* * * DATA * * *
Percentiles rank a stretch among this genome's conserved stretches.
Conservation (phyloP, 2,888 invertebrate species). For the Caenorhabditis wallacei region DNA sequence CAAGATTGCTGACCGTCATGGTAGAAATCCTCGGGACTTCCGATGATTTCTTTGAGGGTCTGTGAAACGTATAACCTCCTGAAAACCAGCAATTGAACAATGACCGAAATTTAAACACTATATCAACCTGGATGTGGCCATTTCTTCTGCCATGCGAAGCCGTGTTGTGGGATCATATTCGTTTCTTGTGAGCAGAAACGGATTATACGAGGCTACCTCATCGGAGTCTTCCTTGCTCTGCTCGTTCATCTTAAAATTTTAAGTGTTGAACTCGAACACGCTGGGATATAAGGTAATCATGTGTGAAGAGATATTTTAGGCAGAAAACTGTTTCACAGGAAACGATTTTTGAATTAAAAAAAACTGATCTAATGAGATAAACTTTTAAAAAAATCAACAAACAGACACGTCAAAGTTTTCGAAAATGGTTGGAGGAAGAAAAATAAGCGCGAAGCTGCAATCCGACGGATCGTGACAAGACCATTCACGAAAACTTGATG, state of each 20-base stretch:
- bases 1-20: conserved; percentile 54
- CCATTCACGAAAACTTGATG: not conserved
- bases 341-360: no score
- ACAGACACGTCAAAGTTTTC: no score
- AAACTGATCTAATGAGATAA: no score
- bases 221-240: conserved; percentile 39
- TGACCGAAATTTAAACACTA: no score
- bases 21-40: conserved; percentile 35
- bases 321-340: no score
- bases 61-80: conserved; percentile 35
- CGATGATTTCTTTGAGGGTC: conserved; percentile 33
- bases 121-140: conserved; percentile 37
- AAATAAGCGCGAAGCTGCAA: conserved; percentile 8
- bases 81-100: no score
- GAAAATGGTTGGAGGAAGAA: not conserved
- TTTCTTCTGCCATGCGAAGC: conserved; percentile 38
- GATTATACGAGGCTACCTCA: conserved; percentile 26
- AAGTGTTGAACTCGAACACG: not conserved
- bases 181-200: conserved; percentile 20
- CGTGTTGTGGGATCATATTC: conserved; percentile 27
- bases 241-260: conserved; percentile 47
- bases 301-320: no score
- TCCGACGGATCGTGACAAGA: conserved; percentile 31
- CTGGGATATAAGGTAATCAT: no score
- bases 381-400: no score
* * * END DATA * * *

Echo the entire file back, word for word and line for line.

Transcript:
Percentiles rank a stretch among this genome's conserved stretches.
Conservation (phyloP, 2,888 invertebrate species). For the Caenorhabditis wallacei region DNA sequence CAAGATTGCTGACCGTCATGGTAGAAATCCTCGGGACTTCCGATGATTTCTTTGAGGGTCTGTGAAACGTATAACCTCCTGAAAACCAGCAATTGAACAATGACCGAAATTTAAACACTATATCAACCTGGATGTGGCCATTTCTTCTGCCATGCGAAGCCGTGTTGTGGGATCATATTCGTTTCTTGTGAGCAGAAACGGATTATACGAGGCTACCTCATCGGAGTCTTCCTTGCTCTGCTCGTTCATCTTAAAATTTTAAGTGTTGAACTCGAACACGCTGGGATATAAGGTAATCATGTGTGAAGAGATATTTTAGGCAGAAAACTGTTTCACAGGAAACGATTTTTGAATTAAAAAAAACTGATCTAATGAGATAAACTTTTAAAAAAATCAACAAACAGACACGTCAAAGTTTTCGAAAATGGTTGGAGGAAGAAAAATAAGCGCGAAGCTGCAATCCGACGGATCGTGACAAGACCATTCACGAAAACTTGATG, state of each 20-base stretch:
- bases 1-20: conserved; percentile 54
- CCATTCACGAAAACTTGATG: not conserved
- bases 341-360: no score
- ACAGACACGTCAAAGTTTTC: no score
- AAACTGATCTAATGAGATAA: no score
- bases 221-240: conserved; percentile 39
- TGACCGAAATTTAAACACTA: no score
- bases 21-40: conserved; percentile 35
- bases 321-340: no score
- bases 61-80: conserved; percentile 35
- CGATGATTTCTTTGAGGGTC: conserved; percentile 33
- bases 121-140: conserved; percentile 37
- AAATAAGCGCGAAGCTGCAA: conserved; percentile 8
- bases 81-100: no score
- GAAAATGGTTGGAGGAAGAA: not conserved
- TTTCTTCTGCCATGCGAAGC: conserved; percentile 38
- GATTATACGAGGCTACCTCA: conserved; percentile 26
- AAGTGTTGAACTCGAACACG: not conserved
- bases 181-200: conserved; percentile 20
- CGTGTTGTGGGATCATATTC: conserved; percentile 27
- bases 241-260: conserved; percentile 47
- bases 301-320: no score
- TCCGACGGATCGTGACAAGA: conserved; percentile 31
- CTGGGATATAAGGTAATCAT: no score
- bases 381-400: no score